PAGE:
Economically, the country sources almost 90 per cent of its income from petroleum revenues, making it one of the world’s most oil-dependent economies. However, little of the wealth trickles down to the population. This is despite the fact that the government of Timor Leste has complied with the Extractive Industries Transparency Initiative (EITI) by promulgating the Petroleum Fund Law in 2005. Under this law, the government established the Petroleum Fund, where oil revenue is deposited in order to secure the national budget for development. In 2009 an anti-corruption commission was established (Comissão Anti-Corrupção, or CAC).
Luta Hamutuk was established in 2005 by a group of activists passionate about ensuring accountable and participatory development in their country. Luta Hamutuk believes that local people best understand the specific needs and circumstances of their communities because they live in or near these project sites. Thus their voices must be counted. Luta Hamutuk enables communities to convey their concerns to those who are responsible for infrastructure projects, and to engage with key stakeholders in order to foster greater accountability at local, district and national levels.
They hold a three-stage theory of change:
- People are made aware and informed of their rights.
- People take action to hold the state accountable.
- The state is more accountable and responsive.
The process begins with community briefings by Luta Hamutuk staff, seeking out remote areas where people may have less access to information. During the briefing, staff try to identify members of the audience who could act as volunteer focal points. Their role is to collect evidence about the delivery of specific infrastructure projects, write reports and engage with local leaders and national policy-makers. One hundred and forty-six focal points have been trained so far in all 13 provinces.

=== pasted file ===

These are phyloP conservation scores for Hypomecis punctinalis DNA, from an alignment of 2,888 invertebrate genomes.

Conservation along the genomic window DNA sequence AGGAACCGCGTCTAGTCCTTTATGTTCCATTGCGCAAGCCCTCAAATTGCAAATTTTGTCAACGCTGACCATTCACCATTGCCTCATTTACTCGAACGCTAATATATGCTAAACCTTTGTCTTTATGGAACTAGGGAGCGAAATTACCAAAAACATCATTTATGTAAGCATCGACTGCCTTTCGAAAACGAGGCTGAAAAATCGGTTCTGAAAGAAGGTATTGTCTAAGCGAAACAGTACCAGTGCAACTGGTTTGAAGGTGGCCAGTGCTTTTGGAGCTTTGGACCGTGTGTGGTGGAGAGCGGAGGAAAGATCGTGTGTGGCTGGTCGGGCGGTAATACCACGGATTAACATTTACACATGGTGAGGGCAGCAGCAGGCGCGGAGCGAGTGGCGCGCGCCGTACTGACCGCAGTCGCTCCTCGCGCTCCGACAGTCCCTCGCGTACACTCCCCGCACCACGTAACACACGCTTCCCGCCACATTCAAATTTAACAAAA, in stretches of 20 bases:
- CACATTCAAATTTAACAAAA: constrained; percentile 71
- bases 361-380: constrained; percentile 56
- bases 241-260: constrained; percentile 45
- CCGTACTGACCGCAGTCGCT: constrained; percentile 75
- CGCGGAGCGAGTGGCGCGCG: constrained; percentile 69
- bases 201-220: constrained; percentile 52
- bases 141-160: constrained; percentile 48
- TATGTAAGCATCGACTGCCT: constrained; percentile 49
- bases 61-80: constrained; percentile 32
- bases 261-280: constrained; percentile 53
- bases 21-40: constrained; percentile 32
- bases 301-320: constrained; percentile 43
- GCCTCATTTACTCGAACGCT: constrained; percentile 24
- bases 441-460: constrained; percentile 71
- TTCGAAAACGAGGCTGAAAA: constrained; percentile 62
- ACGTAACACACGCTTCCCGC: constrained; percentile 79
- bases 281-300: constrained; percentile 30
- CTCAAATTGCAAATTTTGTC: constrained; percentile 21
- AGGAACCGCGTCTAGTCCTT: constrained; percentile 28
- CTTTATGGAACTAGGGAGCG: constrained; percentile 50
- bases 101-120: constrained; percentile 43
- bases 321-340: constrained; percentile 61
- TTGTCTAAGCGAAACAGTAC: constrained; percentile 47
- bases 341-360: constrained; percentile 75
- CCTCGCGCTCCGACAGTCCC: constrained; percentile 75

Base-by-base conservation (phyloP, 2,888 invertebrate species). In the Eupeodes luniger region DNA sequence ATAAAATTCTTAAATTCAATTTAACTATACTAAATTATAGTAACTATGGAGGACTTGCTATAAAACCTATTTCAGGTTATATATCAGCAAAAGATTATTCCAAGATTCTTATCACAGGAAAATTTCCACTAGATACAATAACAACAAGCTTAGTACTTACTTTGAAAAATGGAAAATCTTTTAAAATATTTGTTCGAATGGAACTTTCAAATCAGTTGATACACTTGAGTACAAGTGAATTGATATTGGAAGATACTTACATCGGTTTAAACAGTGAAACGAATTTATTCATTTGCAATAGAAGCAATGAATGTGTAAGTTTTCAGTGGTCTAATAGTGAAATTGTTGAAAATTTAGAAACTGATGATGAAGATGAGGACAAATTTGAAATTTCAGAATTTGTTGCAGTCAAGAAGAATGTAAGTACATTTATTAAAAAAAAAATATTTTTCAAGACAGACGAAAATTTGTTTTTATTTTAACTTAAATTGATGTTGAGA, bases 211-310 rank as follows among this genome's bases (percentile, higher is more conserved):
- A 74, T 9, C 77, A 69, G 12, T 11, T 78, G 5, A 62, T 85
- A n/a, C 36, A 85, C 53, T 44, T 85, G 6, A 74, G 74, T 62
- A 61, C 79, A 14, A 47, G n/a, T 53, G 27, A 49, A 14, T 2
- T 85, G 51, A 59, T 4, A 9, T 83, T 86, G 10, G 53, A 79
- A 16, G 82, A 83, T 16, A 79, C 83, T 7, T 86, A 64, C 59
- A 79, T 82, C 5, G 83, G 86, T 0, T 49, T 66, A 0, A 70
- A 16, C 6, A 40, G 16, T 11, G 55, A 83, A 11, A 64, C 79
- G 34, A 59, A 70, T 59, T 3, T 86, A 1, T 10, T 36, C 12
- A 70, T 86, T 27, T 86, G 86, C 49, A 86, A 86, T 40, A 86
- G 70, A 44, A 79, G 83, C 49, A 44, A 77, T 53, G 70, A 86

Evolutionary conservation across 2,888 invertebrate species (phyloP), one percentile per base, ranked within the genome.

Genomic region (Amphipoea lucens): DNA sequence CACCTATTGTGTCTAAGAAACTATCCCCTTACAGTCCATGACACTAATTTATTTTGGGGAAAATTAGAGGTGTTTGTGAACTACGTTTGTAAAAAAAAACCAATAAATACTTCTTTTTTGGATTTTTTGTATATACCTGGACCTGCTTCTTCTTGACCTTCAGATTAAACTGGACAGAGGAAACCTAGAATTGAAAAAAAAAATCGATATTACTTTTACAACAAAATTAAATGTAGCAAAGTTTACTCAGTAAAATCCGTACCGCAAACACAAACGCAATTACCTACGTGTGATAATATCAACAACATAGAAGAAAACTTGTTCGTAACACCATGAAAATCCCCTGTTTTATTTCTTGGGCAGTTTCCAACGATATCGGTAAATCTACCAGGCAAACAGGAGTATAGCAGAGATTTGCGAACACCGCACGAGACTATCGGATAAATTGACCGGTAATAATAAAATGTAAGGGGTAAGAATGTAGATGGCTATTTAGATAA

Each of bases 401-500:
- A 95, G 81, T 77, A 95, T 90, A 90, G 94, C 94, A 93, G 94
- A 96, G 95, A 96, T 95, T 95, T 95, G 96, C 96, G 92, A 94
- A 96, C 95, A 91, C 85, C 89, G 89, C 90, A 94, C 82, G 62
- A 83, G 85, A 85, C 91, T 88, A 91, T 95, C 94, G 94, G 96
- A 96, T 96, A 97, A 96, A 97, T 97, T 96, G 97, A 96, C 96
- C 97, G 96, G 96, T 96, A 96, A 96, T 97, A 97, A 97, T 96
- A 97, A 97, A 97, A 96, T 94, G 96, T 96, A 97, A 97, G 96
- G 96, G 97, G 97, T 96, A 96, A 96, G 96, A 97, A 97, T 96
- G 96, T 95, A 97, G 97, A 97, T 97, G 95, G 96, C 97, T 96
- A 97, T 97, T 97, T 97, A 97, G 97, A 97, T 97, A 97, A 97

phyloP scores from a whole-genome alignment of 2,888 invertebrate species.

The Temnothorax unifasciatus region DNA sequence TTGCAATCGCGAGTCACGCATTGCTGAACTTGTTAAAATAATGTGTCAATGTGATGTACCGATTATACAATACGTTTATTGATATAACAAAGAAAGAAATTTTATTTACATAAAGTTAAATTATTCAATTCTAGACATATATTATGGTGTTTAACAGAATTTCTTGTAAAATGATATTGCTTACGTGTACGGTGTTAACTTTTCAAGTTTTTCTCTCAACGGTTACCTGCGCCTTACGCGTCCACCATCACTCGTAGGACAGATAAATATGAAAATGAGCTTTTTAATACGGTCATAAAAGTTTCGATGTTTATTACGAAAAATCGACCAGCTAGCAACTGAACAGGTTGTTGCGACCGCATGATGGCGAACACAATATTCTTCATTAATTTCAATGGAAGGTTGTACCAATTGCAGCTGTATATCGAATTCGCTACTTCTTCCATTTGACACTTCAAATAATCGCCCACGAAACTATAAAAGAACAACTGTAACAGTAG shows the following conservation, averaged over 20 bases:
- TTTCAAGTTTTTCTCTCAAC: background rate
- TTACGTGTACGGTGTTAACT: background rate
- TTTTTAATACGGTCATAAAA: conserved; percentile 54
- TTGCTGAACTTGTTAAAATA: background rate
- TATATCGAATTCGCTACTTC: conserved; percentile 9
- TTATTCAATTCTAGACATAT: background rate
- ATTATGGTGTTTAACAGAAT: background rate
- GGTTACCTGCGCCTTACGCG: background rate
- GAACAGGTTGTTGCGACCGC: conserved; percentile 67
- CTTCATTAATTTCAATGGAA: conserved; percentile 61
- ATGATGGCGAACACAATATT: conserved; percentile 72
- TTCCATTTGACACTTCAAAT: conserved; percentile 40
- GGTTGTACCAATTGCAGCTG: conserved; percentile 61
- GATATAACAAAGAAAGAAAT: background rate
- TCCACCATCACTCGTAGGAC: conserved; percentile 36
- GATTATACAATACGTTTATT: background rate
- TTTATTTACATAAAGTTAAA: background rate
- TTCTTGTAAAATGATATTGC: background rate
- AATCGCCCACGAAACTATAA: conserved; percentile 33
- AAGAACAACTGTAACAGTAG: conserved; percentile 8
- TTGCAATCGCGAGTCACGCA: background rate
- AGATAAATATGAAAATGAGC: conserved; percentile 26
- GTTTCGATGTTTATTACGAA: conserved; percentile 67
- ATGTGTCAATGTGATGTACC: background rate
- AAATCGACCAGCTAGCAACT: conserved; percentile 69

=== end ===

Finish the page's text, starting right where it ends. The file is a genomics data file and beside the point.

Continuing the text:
A typical community briefing agenda includes the presentation of faktus informasaun (factsheets) about national and local issues relevant to the community, prepared by Luta Hamutuk staff. Factsheets focus on budget allocations for infrastructure projects in their area, the national budget, and oil and gas issues. This is followed by a discussion session to address questions from local residents. Often, this part of the meeting triggers critical thinking about government plans and policies, especially as this relates to local developments and projects.
This is reflected in comments from two participants at a community briefing, held in April 2008 in the village of Maumeta Vila (Atauro Island) in the District of Dili. As villager Patricio de Jesus says:
It is clear that Timor Leste is a state rich with natural resource but we, the people, don’t feel it, since the government do not realise its programmes like they said during campaign’ (Luta Hamutuk activity report, 2008).Where the focal point has the time and skills, and the local government is responsive, a monitoring committee may also be established. These committees (there are currently three) focus on particular local projects, ranging from road rehabilitation to developing schools and healthcare facilities. And where appropriate, Luta Hamutuk may mount a media campaign to pressurise the government to act.
Because of its entirely local content, Luta Hamutuk’s initiatives can be very cost-effective – one example calculated a cost of $1 for every $1,000 of project that was monitored.
From their own experience Luta Hamutuk recommend that:
- More people, especially the marginalised, should be encouraged to take part in community-driven accountability processes.
- These processes should take into account Parliament’s responsibility in relation to government projects.
- Networking with donors and other civil society organisations can help these approaches to spread.
- In the long run, formal accountability mechanisms should be set up that require public participation.